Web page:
Back-bouncing is a technique whereby anglers use just enough weight to tick the bottom. Motors are set to idle at a rate that allows the boat to move downstream about one-half to three-quarters the speed of the river flow. By continually lifting the rod, the bait elevates and lands in a different spot each time the rod is let back down.

This approach not only disperses scent into the river more rapidly, it also allows anglers to cover more water. In addition to being productive on giant sturgeon, back-bouncing smaller gear with shrimp or anchovies has also proven itself effective on keeper-slot fish.


"If looking to catch big sturgeon, concentrate your efforts below any of the dams found on the Columbia River," advises Ponciano. Dams are an important element in the life of big sturgeon, for they offer food and running water.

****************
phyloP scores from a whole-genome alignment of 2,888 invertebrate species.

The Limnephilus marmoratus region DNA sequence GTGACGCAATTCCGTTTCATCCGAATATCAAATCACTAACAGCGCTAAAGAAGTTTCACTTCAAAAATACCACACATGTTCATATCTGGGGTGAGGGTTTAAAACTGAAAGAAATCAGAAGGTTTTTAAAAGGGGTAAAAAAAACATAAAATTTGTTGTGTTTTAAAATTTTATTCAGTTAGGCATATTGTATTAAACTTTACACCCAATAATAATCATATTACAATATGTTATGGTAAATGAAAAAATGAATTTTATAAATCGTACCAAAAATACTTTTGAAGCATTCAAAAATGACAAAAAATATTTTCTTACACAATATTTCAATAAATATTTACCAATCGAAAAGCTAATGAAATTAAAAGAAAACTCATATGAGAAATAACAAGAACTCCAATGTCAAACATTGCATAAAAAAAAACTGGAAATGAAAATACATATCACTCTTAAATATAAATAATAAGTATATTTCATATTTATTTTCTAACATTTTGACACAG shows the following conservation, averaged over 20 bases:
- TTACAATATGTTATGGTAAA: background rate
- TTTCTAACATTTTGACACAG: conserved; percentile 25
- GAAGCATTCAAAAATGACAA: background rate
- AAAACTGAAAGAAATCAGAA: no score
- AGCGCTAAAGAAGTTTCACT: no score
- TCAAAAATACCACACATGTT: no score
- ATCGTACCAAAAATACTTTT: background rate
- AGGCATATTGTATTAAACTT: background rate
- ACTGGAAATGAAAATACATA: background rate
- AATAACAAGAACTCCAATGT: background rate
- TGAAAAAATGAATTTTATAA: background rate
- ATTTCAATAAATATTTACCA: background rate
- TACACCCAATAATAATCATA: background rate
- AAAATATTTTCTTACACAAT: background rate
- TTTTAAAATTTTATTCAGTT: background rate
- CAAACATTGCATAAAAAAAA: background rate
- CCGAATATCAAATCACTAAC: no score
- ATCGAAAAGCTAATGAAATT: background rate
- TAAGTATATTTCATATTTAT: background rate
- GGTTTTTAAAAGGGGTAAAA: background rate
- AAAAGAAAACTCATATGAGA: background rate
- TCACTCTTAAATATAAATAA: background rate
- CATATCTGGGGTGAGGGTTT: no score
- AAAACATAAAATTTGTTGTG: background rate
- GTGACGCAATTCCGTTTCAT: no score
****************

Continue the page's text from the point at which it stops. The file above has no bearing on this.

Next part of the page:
While migrating shad, eel and other baitfish make their way to the dams, several perish by natural causes. This is especially true above Bonneville Dam, where spawning cycles near an end and fish become weak. This is a major reason why the bigger sturgeon hang out below these waterways.

During the spawning months of May and June, adult sturgeon are drawn upstream by the cool current flowing from dams. They create ideal spawning conditions and can attract sturgeon from many miles downriver. This is another reason fishing is restricted directly below dams.

Below the Dalles Dam is one of the best, least-pressured spots for oversized fish. Most of the action on the Columbia occurs below Bonneville Dam, but don't neglect other dams in the system. Boaters can rely on depthfinders to locate deep pockets, where big sturgeon often congregate.

For bank-fishermen, the section below Bonneville Dam is the best place to fish for oversized sturgeon. The water in this section of river is closed to boaters, giving bank anglers full reign.